The goal of this Career Development Award (K23) is to expand on the applicant's qualitative work on fathers in families and gain the theoretical, methodological, and intervention skills to understand young men's health during the transition to fatherhood and to devise ways to improve men's health. Compared to women, men have a shorter life expectancy, engage in more risky health behaviors, and underutilize recommended health services. However, the predominant conceptualizations of men's health in the United States are largely organ- based and often do not account for social and contextual factors. Though the majority of men are fathers, there is little knowledge about how the transition to fatherhood affects men's health, especially among young men. Men are known to attend their child's birth and are prepared to make life changes during the transition to fatherhood.
The specific aims of this proposal are: 1) to examine the effect of the transition to fatherhood on young men's health and health behaviors, 2) to characterize healthcare utilization for young men during this transition and 3) using the information obtained in aims 1-2 and through focus groups, to design and pilot a randomized intervention using technology to promote young men's health during the transition to fatherhood. To examine these aims, the applicant presents a plan for formal and experiential training that was devised along with his four exceptional mentors (Drs. Greg Duncan, P. Lindsay Chase-Lansdale, David Cella, and Eric Whitaker) and noted fathering research expert Dr. Rebekah Levine Coley that will allow him to gain experience and skills in research methodology including survey design, longitudinal and cross-sectional analyses, the psychobiology of stress (including biomarker analyses), economics and decision making, theories of reproduction and fertility, and health communication including the use of technology. To examine aims 1 and 2, this proposal uses data from male participants in the National Longitudinal Study of Adolescent Health (Add Health) a longitudinal, nationally representative dataset that spans adolescence to early adulthood.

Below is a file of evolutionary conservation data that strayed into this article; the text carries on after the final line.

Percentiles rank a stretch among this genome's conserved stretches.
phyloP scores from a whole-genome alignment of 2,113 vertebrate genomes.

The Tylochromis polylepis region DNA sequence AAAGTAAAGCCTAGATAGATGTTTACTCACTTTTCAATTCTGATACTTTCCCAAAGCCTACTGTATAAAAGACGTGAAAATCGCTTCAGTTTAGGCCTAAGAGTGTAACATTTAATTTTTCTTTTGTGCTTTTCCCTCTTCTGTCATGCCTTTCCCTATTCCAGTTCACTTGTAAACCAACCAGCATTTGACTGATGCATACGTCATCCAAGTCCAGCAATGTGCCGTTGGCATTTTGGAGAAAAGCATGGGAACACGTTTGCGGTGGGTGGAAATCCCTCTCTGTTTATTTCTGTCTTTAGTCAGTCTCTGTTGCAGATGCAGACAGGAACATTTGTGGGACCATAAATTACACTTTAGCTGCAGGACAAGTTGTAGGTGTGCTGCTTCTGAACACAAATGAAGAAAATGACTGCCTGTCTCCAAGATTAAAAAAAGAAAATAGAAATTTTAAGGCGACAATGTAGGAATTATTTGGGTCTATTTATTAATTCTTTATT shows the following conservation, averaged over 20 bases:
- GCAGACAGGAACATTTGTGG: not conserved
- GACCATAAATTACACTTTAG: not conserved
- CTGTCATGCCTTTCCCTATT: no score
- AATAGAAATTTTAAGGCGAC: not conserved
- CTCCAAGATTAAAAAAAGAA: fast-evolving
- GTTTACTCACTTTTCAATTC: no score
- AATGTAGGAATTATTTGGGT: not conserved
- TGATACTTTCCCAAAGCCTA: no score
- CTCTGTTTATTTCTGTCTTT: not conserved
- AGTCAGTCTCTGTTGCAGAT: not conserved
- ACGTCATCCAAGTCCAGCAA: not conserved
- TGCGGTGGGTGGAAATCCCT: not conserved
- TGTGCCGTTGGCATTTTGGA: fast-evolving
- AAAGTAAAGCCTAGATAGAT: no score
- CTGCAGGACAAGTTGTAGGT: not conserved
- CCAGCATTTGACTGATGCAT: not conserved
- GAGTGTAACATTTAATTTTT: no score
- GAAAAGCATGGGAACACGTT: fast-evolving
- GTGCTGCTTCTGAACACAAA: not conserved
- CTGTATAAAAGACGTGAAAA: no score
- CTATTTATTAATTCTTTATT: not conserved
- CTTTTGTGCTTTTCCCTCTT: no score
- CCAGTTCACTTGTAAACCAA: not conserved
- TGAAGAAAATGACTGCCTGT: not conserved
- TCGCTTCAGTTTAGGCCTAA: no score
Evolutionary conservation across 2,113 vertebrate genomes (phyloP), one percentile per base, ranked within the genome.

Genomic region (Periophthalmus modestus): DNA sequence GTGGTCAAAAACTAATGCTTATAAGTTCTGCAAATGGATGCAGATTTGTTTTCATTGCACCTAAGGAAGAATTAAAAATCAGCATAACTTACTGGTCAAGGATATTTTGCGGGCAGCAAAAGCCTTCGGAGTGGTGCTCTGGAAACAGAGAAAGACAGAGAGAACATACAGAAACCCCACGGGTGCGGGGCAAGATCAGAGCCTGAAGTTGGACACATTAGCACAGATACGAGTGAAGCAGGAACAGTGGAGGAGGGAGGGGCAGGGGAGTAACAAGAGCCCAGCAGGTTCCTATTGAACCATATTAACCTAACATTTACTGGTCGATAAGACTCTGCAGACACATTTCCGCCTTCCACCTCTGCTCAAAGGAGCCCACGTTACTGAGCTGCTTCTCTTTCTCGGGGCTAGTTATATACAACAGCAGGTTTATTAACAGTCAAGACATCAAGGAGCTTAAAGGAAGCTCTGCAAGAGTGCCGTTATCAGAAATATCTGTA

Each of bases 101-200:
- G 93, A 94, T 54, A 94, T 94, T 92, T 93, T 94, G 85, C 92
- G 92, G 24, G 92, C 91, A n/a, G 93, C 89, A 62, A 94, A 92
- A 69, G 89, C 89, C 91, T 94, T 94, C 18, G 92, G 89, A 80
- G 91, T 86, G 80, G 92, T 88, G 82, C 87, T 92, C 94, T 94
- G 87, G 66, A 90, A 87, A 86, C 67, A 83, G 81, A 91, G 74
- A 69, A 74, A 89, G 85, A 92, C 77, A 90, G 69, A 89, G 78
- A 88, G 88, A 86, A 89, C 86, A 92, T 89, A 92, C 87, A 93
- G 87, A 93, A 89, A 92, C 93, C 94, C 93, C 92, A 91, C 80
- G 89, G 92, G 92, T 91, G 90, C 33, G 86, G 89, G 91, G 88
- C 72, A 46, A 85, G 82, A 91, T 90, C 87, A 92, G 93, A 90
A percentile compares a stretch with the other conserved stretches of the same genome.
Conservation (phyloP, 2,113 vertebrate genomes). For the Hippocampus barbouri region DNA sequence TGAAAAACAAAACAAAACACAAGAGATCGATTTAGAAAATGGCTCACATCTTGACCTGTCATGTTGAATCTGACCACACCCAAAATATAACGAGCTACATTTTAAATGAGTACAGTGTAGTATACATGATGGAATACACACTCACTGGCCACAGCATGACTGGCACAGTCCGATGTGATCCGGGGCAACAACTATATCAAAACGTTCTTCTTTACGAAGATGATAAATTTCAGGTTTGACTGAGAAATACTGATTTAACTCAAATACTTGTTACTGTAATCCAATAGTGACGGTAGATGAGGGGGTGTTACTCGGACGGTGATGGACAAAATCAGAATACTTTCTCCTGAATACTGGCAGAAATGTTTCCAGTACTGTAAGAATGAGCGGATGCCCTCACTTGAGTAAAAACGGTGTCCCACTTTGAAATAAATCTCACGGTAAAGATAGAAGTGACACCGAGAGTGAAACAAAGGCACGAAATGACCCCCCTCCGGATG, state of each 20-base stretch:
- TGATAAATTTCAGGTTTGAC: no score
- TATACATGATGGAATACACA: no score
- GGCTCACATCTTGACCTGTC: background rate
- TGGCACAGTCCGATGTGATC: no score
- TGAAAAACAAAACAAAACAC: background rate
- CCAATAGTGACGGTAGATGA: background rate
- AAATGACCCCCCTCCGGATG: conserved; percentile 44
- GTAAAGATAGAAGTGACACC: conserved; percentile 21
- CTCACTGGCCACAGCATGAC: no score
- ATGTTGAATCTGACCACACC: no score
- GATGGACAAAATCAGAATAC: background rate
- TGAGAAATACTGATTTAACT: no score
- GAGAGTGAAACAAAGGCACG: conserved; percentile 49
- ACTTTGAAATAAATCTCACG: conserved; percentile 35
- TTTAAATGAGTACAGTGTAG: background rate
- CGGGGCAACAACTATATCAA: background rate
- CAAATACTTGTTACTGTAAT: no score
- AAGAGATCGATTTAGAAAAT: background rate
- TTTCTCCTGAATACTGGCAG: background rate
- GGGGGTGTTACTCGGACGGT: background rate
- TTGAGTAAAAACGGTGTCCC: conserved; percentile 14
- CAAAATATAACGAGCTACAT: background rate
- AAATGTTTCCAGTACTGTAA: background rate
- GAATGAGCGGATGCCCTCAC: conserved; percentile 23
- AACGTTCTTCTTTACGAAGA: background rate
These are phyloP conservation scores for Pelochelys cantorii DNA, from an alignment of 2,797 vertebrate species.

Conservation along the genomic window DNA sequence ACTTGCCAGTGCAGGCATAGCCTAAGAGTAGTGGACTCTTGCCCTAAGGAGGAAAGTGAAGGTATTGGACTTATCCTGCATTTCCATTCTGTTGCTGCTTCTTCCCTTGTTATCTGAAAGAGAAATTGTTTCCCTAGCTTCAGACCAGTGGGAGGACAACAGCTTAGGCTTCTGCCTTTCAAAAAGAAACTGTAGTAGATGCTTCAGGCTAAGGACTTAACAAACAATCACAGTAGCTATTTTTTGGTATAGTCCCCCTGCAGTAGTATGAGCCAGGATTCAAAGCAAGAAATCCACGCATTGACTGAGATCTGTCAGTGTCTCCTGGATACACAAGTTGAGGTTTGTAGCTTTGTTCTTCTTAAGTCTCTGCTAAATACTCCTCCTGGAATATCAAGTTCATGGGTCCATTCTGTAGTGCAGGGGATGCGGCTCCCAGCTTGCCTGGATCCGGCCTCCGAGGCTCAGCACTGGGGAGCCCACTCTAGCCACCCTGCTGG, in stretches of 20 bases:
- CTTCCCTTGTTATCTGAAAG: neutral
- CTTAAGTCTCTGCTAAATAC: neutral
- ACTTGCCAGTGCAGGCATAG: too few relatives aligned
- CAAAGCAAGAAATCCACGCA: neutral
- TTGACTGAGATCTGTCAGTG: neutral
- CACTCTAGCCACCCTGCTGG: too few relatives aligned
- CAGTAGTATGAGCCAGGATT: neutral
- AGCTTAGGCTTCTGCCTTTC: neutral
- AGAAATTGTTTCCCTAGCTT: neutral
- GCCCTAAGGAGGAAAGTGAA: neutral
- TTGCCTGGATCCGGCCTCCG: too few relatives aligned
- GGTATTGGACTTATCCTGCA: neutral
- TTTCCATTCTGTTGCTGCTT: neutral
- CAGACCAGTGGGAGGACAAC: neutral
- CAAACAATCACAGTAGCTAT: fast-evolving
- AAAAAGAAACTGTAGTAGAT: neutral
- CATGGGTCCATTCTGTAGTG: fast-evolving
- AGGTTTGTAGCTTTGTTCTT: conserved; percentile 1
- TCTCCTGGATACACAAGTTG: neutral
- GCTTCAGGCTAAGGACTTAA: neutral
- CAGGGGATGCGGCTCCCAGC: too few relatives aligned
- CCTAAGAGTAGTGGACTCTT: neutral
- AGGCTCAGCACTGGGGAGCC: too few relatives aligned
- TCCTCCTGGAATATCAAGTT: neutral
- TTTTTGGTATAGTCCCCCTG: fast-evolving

Aims 1 and 2 use pre-post comparisons and point-in-time comparisons to examine differences between young men with children and those without, and then uses longitudinal methods to create a person-year dataset to examine the contribution of becoming a father to the outcomes. Selection issues are dealt with in a variety of ways, including building sibling models.
Aim 3 expands on the above findings through focus groups with new fathers to determine the set of relevant health topics preferences for health information delivery. After pilot testing the delivery of health information via technology, a randomized intervention of 200 fathers will be conducted and changes to health and health behaviors will be evaluated. In sum, the goal of this proposal is to understand and improve the health, healthcare utilization, and longevity of young men, a historically difficult-to reach group.
This proposal seeks to provide the candidate with the research skills and experiences to address the public health concern of young men's health by understanding young men's health and how becoming a father affects it. The intervention proposes a novel use of technology to deliver health information to this historically difficult- to-reach group.
|Garfield, Craig F; Duncan, Greg; Peters, Sarah et al. (2016) Adolescent Reproductive Knowledge, Attitudes, and Beliefs and Future Fatherhood. J Adolesc Health 58:497-503|
|Garfield, Craig F (2015) Supporting fatherhood before and after it happens. Pediatrics 135:e528-30|
|Insana, Salvatore P; Garfield, Craig F; Montgomery-Downs, Hawley E (2014) A mixed-method examination of maternal and paternal nocturnal caregiving. J Pediatr Health Care 28:313-21|
|Garfield, Craig F; Duncan, Greg; Rutsohn, Joshua et al. (2014) A longitudinal study of paternal mental health during transition to fatherhood as young adults. Pediatrics 133:836-43|
|McDade, Thomas W; Metzger, Molly W; Chyu, Laura et al. (2014) Long-term effects of birth weight and breastfeeding duration on inflammation in early adulthood. Proc Biol Sci 281:20133116|